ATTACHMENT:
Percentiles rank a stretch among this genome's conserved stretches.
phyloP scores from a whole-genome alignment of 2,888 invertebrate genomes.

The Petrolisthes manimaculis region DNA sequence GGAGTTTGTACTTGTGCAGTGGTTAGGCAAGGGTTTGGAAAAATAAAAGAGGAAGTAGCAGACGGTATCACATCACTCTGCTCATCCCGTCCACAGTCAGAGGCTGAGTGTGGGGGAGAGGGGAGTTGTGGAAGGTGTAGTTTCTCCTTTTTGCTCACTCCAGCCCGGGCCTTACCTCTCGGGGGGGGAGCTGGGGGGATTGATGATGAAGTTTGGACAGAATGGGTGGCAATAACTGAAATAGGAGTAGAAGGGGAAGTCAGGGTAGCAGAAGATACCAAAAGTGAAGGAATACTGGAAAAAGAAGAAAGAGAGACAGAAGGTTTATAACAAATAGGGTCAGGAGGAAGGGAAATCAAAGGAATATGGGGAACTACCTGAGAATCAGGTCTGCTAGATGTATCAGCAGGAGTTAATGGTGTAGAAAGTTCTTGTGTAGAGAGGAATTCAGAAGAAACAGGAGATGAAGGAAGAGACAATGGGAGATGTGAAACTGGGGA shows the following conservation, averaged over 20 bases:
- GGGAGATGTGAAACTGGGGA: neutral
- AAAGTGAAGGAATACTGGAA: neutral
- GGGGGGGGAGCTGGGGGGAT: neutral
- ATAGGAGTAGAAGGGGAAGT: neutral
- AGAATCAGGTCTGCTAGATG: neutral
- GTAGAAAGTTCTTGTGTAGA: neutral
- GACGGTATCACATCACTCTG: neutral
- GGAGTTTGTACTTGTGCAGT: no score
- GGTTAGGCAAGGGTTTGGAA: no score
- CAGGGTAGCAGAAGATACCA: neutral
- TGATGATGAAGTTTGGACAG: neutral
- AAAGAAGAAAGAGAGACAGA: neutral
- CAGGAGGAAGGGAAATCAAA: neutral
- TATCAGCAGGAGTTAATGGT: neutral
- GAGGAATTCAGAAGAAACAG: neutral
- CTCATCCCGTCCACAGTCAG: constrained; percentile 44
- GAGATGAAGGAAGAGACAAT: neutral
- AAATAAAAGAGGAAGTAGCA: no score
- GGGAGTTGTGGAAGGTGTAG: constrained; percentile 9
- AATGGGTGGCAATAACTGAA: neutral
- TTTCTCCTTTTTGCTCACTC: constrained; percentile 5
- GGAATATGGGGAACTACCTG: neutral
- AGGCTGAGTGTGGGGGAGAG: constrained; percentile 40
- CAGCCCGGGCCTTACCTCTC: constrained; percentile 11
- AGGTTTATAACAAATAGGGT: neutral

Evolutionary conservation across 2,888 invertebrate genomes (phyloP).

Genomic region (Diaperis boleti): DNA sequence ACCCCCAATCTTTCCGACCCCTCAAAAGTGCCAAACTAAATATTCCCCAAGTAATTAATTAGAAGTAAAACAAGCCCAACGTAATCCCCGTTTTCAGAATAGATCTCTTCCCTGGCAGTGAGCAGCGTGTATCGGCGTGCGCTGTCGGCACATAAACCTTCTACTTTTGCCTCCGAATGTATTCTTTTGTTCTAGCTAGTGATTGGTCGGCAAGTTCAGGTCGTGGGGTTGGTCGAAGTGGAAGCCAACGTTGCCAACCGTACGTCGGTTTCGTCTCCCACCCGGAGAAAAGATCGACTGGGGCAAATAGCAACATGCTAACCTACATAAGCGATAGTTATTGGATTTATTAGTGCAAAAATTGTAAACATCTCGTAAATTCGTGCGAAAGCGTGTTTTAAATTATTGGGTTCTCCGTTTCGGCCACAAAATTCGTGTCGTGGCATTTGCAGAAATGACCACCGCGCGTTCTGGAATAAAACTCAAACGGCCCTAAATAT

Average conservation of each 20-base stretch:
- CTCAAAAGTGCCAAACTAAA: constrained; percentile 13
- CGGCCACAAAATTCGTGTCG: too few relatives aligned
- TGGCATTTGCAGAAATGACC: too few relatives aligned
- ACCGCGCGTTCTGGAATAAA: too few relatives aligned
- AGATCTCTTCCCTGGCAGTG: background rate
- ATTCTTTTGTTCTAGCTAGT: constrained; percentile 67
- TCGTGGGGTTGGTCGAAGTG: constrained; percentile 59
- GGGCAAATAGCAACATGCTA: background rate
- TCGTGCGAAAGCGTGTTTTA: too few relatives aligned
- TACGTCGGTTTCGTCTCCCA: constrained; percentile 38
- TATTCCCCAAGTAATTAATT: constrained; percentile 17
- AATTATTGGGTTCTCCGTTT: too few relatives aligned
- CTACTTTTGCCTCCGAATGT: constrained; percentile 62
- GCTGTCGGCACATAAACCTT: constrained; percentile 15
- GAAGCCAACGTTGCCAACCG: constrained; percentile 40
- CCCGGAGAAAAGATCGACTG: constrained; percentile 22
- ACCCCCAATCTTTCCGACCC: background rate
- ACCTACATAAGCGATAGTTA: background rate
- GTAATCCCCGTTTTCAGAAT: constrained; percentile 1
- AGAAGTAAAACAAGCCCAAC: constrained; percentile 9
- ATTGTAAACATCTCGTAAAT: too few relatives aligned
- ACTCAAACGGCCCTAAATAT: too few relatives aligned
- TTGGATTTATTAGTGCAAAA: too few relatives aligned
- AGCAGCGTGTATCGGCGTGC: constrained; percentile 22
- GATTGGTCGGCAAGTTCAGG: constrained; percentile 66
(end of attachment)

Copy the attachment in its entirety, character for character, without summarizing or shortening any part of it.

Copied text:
Percentiles rank a stretch among this genome's conserved stretches.
phyloP scores from a whole-genome alignment of 2,888 invertebrate genomes.

The Petrolisthes manimaculis region DNA sequence GGAGTTTGTACTTGTGCAGTGGTTAGGCAAGGGTTTGGAAAAATAAAAGAGGAAGTAGCAGACGGTATCACATCACTCTGCTCATCCCGTCCACAGTCAGAGGCTGAGTGTGGGGGAGAGGGGAGTTGTGGAAGGTGTAGTTTCTCCTTTTTGCTCACTCCAGCCCGGGCCTTACCTCTCGGGGGGGGAGCTGGGGGGATTGATGATGAAGTTTGGACAGAATGGGTGGCAATAACTGAAATAGGAGTAGAAGGGGAAGTCAGGGTAGCAGAAGATACCAAAAGTGAAGGAATACTGGAAAAAGAAGAAAGAGAGACAGAAGGTTTATAACAAATAGGGTCAGGAGGAAGGGAAATCAAAGGAATATGGGGAACTACCTGAGAATCAGGTCTGCTAGATGTATCAGCAGGAGTTAATGGTGTAGAAAGTTCTTGTGTAGAGAGGAATTCAGAAGAAACAGGAGATGAAGGAAGAGACAATGGGAGATGTGAAACTGGGGA shows the following conservation, averaged over 20 bases:
- GGGAGATGTGAAACTGGGGA: neutral
- AAAGTGAAGGAATACTGGAA: neutral
- GGGGGGGGAGCTGGGGGGAT: neutral
- ATAGGAGTAGAAGGGGAAGT: neutral
- AGAATCAGGTCTGCTAGATG: neutral
- GTAGAAAGTTCTTGTGTAGA: neutral
- GACGGTATCACATCACTCTG: neutral
- GGAGTTTGTACTTGTGCAGT: no score
- GGTTAGGCAAGGGTTTGGAA: no score
- CAGGGTAGCAGAAGATACCA: neutral
- TGATGATGAAGTTTGGACAG: neutral
- AAAGAAGAAAGAGAGACAGA: neutral
- CAGGAGGAAGGGAAATCAAA: neutral
- TATCAGCAGGAGTTAATGGT: neutral
- GAGGAATTCAGAAGAAACAG: neutral
- CTCATCCCGTCCACAGTCAG: constrained; percentile 44
- GAGATGAAGGAAGAGACAAT: neutral
- AAATAAAAGAGGAAGTAGCA: no score
- GGGAGTTGTGGAAGGTGTAG: constrained; percentile 9
- AATGGGTGGCAATAACTGAA: neutral
- TTTCTCCTTTTTGCTCACTC: constrained; percentile 5
- GGAATATGGGGAACTACCTG: neutral
- AGGCTGAGTGTGGGGGAGAG: constrained; percentile 40
- CAGCCCGGGCCTTACCTCTC: constrained; percentile 11
- AGGTTTATAACAAATAGGGT: neutral

Evolutionary conservation across 2,888 invertebrate genomes (phyloP).

Genomic region (Diaperis boleti): DNA sequence ACCCCCAATCTTTCCGACCCCTCAAAAGTGCCAAACTAAATATTCCCCAAGTAATTAATTAGAAGTAAAACAAGCCCAACGTAATCCCCGTTTTCAGAATAGATCTCTTCCCTGGCAGTGAGCAGCGTGTATCGGCGTGCGCTGTCGGCACATAAACCTTCTACTTTTGCCTCCGAATGTATTCTTTTGTTCTAGCTAGTGATTGGTCGGCAAGTTCAGGTCGTGGGGTTGGTCGAAGTGGAAGCCAACGTTGCCAACCGTACGTCGGTTTCGTCTCCCACCCGGAGAAAAGATCGACTGGGGCAAATAGCAACATGCTAACCTACATAAGCGATAGTTATTGGATTTATTAGTGCAAAAATTGTAAACATCTCGTAAATTCGTGCGAAAGCGTGTTTTAAATTATTGGGTTCTCCGTTTCGGCCACAAAATTCGTGTCGTGGCATTTGCAGAAATGACCACCGCGCGTTCTGGAATAAAACTCAAACGGCCCTAAATAT

Average conservation of each 20-base stretch:
- CTCAAAAGTGCCAAACTAAA: constrained; percentile 13
- CGGCCACAAAATTCGTGTCG: too few relatives aligned
- TGGCATTTGCAGAAATGACC: too few relatives aligned
- ACCGCGCGTTCTGGAATAAA: too few relatives aligned
- AGATCTCTTCCCTGGCAGTG: background rate
- ATTCTTTTGTTCTAGCTAGT: constrained; percentile 67
- TCGTGGGGTTGGTCGAAGTG: constrained; percentile 59
- GGGCAAATAGCAACATGCTA: background rate
- TCGTGCGAAAGCGTGTTTTA: too few relatives aligned
- TACGTCGGTTTCGTCTCCCA: constrained; percentile 38
- TATTCCCCAAGTAATTAATT: constrained; percentile 17
- AATTATTGGGTTCTCCGTTT: too few relatives aligned
- CTACTTTTGCCTCCGAATGT: constrained; percentile 62
- GCTGTCGGCACATAAACCTT: constrained; percentile 15
- GAAGCCAACGTTGCCAACCG: constrained; percentile 40
- CCCGGAGAAAAGATCGACTG: constrained; percentile 22
- ACCCCCAATCTTTCCGACCC: background rate
- ACCTACATAAGCGATAGTTA: background rate
- GTAATCCCCGTTTTCAGAAT: constrained; percentile 1
- AGAAGTAAAACAAGCCCAAC: constrained; percentile 9
- ATTGTAAACATCTCGTAAAT: too few relatives aligned
- ACTCAAACGGCCCTAAATAT: too few relatives aligned
- TTGGATTTATTAGTGCAAAA: too few relatives aligned
- AGCAGCGTGTATCGGCGTGC: constrained; percentile 22
- GATTGGTCGGCAAGTTCAGG: constrained; percentile 66